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Facebook: Are you listening?

Jess Lee's picture

Facebook has recently announced a huge change when it comes to playing videos. In December 2013, Facebook began playing videos automatically on people’s newsfeeds. Now Facebook will play these videos automatically with sound.

Facebook continues to update the way it works, ensuring we see relevant and engaging content that relates to our individual likes and dislikes. This makes it a valuable marketing tool – allowing you to put your brand and message directly in front of the people that matter to your business.

The switch to sound on will certainly make it more difficult to slyly check your Facebook newsfeed, but luckily, the videos will only play with sound if you phone is not on silent (thank goodness for that!) The audible newsfeed will mean you’ll start hearing your videos as you scroll through your feed, with the sound fading in and out as pass through each video.

Whilst this might sound slightly irritating, you might be surprised to ‘hear’ (excuse the pun) that an impressive 70% of viewers left sound on when it was trialled, making it amazing news for advertising.

Research has showed that not only were viewers not bothered about the sound being left on, but it also made them watch the video for longer. This suggests that Facebook has hit the nail on the head with achieving a balance between what viewers wants to see, and what advertisers need to make it worth their investment.

Me being me, you know something anthropological is going to wiggle its way in here sometimes, and I wanted to ask the question of why adding noise to videos is such a great step to take if you want to capture a person’s attention. And perhaps more importantly… if we can already determine what visual elements will attract someone’s attention (think PPC rules and regulations such as capitalisation of letters etc.) then surely, we can do the same with sound?

Unsurprisingly, the noises that initially capture our attention are strictly linked to volume. The pitch, and how loud they are when they end is not important, it’s the initial volume that counts. If you think about it, it makes perfect sense. If you’re trying to get someone’s attention and they aren’t listening, what do you do? You shout to get their attention. What if you’re in an argument and you feel that you aren’t being listened to, that your message isn’t getting across? You might resort to shouting, thinking that volume will make your point heard. (Of course, I wouldn’t advise shouting in an argument at all, but you have to admit, it’s a common enough occurrence for you to understand what I’m trying to say here.)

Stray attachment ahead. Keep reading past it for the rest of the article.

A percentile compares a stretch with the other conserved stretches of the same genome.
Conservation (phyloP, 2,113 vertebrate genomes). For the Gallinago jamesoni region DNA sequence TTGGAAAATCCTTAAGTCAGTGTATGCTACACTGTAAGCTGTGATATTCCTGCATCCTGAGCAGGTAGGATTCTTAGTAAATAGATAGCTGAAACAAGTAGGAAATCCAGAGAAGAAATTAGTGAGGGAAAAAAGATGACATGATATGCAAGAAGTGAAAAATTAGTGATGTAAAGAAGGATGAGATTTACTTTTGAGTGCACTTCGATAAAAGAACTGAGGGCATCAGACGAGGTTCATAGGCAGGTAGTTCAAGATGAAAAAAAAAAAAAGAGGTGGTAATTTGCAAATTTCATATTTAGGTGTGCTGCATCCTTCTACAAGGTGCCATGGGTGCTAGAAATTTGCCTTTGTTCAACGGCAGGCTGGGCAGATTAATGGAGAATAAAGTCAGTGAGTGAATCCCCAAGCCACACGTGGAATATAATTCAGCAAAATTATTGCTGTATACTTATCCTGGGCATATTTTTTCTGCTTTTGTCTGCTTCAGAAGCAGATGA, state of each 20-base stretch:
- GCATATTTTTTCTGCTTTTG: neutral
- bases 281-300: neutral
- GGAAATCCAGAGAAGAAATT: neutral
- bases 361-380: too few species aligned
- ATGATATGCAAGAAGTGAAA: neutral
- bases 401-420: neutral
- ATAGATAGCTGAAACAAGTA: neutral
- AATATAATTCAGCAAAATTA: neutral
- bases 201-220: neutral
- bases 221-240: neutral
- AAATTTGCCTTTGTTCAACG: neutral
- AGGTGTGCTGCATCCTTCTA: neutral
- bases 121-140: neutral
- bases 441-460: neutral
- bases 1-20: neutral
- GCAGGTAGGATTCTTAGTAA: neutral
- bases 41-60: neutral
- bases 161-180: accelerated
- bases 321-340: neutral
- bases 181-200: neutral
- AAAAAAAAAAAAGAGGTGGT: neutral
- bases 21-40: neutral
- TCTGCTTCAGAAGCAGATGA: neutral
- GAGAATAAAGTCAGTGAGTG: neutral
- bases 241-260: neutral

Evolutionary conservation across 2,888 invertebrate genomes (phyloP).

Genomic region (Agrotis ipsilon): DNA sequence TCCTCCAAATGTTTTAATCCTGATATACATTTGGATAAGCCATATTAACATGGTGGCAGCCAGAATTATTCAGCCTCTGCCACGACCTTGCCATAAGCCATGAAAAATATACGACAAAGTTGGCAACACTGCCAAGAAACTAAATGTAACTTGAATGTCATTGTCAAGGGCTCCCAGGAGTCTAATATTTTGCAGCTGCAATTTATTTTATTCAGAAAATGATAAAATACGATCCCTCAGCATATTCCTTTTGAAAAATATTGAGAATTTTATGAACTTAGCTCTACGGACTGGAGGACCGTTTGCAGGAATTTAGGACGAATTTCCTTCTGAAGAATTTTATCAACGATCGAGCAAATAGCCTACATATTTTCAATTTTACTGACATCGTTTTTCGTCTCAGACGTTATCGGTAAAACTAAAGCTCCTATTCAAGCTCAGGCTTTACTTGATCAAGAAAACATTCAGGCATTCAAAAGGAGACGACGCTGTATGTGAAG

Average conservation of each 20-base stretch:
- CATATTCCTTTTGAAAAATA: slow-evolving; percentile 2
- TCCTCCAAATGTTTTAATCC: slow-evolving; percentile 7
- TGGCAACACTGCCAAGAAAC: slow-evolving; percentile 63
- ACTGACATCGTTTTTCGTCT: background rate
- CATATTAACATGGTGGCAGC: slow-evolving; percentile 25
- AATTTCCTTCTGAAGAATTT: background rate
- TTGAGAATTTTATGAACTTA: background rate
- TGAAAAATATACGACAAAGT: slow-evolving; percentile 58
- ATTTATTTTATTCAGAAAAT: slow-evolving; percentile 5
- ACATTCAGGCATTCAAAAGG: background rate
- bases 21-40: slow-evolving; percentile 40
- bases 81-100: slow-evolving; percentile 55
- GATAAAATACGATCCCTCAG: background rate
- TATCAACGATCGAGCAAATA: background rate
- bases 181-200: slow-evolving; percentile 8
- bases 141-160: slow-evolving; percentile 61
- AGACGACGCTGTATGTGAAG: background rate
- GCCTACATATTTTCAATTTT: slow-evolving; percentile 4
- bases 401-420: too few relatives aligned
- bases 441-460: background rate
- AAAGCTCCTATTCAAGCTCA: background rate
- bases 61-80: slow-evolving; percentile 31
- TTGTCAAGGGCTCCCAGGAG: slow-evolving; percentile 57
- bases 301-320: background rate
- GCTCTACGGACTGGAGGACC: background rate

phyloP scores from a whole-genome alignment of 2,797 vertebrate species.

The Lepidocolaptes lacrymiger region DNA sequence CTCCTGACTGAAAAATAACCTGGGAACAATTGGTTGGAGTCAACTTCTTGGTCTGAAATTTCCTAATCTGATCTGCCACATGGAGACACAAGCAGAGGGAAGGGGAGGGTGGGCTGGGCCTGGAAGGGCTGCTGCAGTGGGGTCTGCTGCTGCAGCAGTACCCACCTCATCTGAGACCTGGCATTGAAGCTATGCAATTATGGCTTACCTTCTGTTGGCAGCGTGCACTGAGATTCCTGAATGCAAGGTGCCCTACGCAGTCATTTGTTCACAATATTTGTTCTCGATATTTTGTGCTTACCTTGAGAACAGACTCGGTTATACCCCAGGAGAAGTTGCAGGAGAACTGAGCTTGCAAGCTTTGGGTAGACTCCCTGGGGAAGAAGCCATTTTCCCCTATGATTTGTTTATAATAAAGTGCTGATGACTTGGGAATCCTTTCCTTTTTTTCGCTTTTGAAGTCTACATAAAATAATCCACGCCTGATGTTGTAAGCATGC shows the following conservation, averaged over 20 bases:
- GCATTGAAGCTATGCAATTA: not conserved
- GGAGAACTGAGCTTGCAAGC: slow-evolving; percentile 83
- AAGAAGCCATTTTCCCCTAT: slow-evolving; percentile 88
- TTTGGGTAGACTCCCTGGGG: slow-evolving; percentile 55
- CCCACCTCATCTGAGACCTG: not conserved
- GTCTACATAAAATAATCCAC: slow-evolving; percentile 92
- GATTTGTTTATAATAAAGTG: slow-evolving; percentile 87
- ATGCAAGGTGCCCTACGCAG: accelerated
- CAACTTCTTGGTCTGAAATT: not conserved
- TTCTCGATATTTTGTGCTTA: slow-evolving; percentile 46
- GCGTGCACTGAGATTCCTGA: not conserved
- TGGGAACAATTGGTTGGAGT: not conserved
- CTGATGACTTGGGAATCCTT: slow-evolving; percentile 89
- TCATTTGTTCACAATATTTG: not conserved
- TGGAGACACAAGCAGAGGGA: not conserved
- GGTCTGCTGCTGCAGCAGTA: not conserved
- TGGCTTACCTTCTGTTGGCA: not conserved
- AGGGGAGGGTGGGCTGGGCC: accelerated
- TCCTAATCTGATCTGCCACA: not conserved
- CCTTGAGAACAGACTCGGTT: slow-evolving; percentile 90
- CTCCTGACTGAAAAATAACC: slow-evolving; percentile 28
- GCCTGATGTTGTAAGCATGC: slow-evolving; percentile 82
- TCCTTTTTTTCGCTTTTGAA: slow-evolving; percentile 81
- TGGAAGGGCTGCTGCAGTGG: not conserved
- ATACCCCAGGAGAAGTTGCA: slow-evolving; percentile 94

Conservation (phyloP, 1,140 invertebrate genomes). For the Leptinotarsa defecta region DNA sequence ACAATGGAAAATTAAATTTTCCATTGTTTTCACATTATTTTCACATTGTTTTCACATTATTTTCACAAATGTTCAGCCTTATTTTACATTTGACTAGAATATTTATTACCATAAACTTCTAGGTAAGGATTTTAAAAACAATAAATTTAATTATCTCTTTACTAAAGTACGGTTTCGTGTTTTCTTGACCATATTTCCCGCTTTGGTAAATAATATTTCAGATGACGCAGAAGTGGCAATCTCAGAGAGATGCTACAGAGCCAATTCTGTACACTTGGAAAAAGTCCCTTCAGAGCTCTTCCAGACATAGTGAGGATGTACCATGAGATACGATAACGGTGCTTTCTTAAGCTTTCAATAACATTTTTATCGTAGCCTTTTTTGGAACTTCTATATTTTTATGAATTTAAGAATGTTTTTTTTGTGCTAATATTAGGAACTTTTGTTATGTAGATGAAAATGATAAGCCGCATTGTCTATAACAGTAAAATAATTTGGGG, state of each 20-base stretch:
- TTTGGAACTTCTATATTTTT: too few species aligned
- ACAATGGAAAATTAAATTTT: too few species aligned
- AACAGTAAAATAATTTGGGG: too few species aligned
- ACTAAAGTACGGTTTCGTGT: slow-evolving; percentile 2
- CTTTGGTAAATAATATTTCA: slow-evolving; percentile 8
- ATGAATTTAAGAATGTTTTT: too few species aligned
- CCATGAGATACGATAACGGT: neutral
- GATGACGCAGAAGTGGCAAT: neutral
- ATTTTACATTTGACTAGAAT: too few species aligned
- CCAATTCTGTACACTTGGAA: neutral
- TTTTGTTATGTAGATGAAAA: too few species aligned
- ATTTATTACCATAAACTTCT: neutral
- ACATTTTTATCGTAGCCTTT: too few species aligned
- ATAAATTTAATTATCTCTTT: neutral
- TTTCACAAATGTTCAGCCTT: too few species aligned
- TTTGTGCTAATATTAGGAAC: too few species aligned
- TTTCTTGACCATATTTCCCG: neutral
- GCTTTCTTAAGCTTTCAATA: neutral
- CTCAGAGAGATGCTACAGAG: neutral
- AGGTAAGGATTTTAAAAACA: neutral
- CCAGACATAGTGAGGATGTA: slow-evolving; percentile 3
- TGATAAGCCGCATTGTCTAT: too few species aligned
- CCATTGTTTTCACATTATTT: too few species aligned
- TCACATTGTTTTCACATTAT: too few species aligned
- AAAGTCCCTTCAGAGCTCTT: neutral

Perhaps this is where Facebook needs a little nudge. Their new way of including volume is reportedly fading in and out between videos as you scroll through your newsfeed. Well, if it’s volume that’s the clincher, then ‘fading in’ is ultimately not going to be as effective as if it was an initially loud sound. Well, it’s something to think about anyway – perhaps that’s where the balance with the audience has been considered, as I know I’d be less keen on an initial burst of volume when compared to a subtler fade effect.

It’s also worth mentioning the ‘cocktail party effect’. This is the phenomenon of being able to focus your auditory attention on one noise while filtering out a range of other noises, much the same way that someone can focus on a single conversation in a noisy room of a cocktail party. This is all well and good, but first you consider needing to capture the attention of a person initially, before drawing them into a conversation – and a loud noise (i.e. shouting their name) will arguably be the most effective way of doing this. I wanted to mention it though as it puts an emphasis on quality content, when related to marketing at least. It’s not simply good enough to capture the attention of your audience, you need to encourage them to listen and filter out the other visual and audio stimuli on their Facebook feed, thus creating your own ‘cocktail party effect’ with your marketing.

So, with video being a combination of both video and audio stimuli, it’s unsurprising that it’s an effective tool for marketing. When done correctly it can draw us in and keep us there, and this highlights the skill needed by advertisers to make that initial contact, and the importance on quality content to keep us interested.

Undoubtedly, Facebook will continue to update the way they work, and I have no doubt they’re aware of the effect that a loud sound can have on grabbing someone’s attention. And it’s for this reason I’m thankful they decided on a fade in, fade out approach with their videos – arguably done for the benefit of their users, and not for the advertisers. Perhaps they do have their audience’s best interests at heart after all?